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Why do Teenagers Skip Breakfast?

Parents can help address this issue.

Why do Teenagers Skip Breakfast?

I can't start my day without breakfast. I need the nutritional fuel to wake up my body, and the coffee to jolt my gray matter into working order.

My daughter could set her digital clock by my 6:30 a.m. bagel, raisin toast or English muffin.

So, how come it takes an early morning vigil by the front door to get my daughter to eat breakfast? It's the last item on her morning to do list.

Without my motherly intervention, it would be the first one she skips.    

My daughter's typical morning before school looks like this:

  • 1. Pull together an outfit, study the results in the mirror, and start over two more times.
  • 2. Arrange her hair into a stylish messy bun, undo it, and spend ten minutes flat ironing it straight.
  • 3. Survey the brown bag lunch I just packed, and chuck one snack she deemed one too many.
  • 4. Sprint for the bus, but stop in her tracks when I call out, "Eat some breakfast!" to grab the half toasted waffle wrapped in a paper towel I am waving in her face, as I stand on our front lawn in sweats and slippers.

What is it with teenagers and breakfast?

According to a 2008 study at the University of Minnesota, up to a third of children and teens in our country skip breakfast each day and that number increases as the children advance through high school.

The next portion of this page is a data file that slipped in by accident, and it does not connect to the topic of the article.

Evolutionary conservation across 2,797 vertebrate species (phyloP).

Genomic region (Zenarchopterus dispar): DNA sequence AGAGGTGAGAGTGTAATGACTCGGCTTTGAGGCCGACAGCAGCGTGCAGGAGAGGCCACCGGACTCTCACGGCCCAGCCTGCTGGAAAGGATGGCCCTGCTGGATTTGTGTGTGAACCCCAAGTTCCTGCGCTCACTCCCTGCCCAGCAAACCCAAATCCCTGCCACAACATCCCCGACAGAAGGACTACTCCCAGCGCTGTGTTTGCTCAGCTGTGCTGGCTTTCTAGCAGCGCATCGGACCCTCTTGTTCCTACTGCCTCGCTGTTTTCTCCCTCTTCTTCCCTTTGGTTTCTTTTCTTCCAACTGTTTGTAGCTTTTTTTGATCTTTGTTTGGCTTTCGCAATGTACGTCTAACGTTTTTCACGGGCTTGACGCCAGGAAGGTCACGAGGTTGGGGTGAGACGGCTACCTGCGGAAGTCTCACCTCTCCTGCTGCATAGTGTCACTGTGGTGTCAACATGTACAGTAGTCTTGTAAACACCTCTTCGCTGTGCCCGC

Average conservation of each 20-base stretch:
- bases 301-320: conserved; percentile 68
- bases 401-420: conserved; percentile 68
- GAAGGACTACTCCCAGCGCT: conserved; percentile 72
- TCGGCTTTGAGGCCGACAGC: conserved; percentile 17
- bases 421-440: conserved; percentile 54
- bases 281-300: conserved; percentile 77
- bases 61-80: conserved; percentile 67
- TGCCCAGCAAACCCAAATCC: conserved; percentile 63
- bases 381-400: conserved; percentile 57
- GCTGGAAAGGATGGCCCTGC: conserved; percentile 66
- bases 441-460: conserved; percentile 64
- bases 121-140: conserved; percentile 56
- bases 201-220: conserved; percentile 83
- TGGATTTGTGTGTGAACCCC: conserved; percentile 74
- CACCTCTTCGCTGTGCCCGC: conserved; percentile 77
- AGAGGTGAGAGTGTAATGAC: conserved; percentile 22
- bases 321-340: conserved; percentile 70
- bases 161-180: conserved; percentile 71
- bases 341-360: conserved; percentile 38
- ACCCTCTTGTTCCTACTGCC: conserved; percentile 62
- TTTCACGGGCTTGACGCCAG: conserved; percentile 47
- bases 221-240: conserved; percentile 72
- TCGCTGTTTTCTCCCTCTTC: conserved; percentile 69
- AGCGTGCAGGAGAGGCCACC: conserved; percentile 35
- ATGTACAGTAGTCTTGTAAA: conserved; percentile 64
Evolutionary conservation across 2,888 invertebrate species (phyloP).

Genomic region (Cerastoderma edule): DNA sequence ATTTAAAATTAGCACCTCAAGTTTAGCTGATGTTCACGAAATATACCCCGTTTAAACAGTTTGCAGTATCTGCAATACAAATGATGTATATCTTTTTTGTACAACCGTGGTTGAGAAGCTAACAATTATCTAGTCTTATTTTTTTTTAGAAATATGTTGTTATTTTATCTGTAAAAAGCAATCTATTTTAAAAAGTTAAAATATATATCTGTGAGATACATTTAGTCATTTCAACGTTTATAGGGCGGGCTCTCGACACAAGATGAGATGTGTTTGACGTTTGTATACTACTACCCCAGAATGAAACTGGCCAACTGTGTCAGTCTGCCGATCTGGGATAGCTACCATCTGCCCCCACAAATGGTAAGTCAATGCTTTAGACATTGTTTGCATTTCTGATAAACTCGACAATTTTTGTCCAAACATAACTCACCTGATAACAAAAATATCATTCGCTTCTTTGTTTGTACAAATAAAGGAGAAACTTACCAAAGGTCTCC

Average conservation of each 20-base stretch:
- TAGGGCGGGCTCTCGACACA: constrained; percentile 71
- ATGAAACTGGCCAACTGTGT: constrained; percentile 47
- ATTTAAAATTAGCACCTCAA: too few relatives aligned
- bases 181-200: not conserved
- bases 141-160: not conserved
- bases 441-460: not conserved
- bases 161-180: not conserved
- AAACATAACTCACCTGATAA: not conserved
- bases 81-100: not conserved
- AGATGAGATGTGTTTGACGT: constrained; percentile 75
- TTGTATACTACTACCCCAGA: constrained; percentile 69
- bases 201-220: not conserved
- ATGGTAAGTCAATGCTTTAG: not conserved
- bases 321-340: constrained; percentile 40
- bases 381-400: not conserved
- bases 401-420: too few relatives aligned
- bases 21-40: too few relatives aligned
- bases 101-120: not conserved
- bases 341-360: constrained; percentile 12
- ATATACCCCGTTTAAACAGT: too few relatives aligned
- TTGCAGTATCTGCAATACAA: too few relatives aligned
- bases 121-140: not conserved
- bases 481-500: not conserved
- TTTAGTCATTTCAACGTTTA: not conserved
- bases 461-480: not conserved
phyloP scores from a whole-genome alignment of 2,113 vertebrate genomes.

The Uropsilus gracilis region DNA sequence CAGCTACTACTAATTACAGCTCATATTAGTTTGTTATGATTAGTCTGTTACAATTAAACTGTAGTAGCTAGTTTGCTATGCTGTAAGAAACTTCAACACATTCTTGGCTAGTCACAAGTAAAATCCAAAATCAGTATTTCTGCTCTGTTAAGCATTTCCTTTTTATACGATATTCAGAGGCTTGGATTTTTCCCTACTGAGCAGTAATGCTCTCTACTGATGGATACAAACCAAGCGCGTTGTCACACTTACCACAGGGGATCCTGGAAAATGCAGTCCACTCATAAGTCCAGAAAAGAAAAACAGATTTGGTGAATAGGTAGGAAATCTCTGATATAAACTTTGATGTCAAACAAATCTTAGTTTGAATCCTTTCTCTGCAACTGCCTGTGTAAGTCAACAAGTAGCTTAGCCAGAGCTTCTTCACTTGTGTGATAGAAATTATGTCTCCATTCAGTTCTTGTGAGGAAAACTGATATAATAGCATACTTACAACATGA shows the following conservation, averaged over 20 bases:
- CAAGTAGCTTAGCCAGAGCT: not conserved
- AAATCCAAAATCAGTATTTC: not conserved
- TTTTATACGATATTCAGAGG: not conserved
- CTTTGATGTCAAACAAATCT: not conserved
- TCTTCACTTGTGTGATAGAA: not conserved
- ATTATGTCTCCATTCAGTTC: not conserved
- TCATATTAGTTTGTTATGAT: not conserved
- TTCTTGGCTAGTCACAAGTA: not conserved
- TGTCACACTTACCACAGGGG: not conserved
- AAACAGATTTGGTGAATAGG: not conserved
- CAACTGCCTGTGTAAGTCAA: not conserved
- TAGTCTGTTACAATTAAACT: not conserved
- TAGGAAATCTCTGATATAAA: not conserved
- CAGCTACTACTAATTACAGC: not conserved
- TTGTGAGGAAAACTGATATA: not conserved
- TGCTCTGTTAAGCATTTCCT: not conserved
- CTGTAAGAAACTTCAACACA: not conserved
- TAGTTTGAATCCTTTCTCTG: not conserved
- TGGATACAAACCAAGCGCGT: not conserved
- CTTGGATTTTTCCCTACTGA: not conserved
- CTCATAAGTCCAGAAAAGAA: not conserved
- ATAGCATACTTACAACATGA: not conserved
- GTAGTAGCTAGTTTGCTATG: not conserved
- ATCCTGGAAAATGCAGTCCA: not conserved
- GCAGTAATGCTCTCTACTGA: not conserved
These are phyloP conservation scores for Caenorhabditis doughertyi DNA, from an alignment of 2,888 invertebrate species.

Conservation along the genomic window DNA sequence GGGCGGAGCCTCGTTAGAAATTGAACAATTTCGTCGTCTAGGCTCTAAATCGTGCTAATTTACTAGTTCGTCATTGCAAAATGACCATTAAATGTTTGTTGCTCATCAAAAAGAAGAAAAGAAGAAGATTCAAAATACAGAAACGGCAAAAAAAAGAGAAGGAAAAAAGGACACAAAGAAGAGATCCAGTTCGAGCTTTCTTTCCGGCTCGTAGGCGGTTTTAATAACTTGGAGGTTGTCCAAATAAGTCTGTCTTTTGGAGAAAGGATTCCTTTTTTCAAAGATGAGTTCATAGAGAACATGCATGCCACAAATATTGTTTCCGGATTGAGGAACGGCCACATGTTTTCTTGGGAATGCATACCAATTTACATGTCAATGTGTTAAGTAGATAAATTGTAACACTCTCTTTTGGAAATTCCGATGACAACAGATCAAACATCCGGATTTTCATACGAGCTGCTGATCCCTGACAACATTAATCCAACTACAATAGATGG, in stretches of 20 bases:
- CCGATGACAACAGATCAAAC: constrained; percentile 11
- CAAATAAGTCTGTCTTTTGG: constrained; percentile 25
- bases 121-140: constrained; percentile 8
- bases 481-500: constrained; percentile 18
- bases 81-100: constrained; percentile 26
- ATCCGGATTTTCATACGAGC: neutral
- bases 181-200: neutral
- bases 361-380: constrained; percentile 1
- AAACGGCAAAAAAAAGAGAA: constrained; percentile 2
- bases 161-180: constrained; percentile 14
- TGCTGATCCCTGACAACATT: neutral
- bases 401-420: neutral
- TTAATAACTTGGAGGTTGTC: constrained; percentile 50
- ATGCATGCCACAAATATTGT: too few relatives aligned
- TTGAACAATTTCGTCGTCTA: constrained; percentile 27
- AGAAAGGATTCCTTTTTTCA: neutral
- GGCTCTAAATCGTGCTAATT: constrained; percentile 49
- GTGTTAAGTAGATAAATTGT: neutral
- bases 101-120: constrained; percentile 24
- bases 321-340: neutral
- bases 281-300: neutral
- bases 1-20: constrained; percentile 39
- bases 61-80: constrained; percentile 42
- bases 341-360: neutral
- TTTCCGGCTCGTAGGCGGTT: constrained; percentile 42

Everyone is concerned about obesity in children these days. Eating breakfast could be a part of the solution. The study showed that the breakfast eaters had significantly lower body mass index scores than middle school and high school students who forgo breakfast.  

What can parents do to help their teens begin the breakfast habit? Have on hand grab and go meals you can microwave in less than a minute (every second saved means an actual word or two of morning conversation with your teen, when mood and moon align).

Here are some speedy breakfast suggestions:

  • Spread peanut butter on a whole grain waffle. Or double it up to create a waffle sandwich. Wrap it in foil for portability. Your time-crunched teen can eat it while riding or walking to school. 
  • Stock up on disposable spoons. Send your teen off with container of yogurt and a utensil for eating it. The Greek yogurts are rich, creamy and flavorful. Chobani boasts 14 grams of protein. It is kosher, Gluten free, and a gelatin-free, vegetarian-friendly yogurt.
  • My daughter never says no to apple cinnamon Kraft Bagel-fuls, which have 6 grams of protein, 4 grams of fiber and a reasonable 180 calories. They take seconds to heat in the microwave, and the filling is like a taste of sweet cream mixed with the memory of mom and apple pie.  

Passover complicates the whole grab and go breakfast dilemma. The expression "breaking bread" couldn't be more apt for the boards of matzo that crack in half at the touch of a butter knife. If you are keeping kosher for Passover this week, hand your teen an apple and put a few squares of cheese in a baggie for eating on the run before school.  

Or better yet, try this simple recipe for transportable Kosher for Passover muffins: Soak 2 cups of matzo farfel in cold water for 5 minutes. Drain. Add 3 well-beaten eggs, 2-3 tablespoons of matzo meal, ½ teaspoon of salt, and 1 tablespoon of melted butter or margarine. Mix well. Fill greased muffin tins ½ to ¾ full. Place in a hot oven preheated to 400 degrees for ½ hour. Bake until golden. Enjoy them fresh from the oven or at room temperature.       

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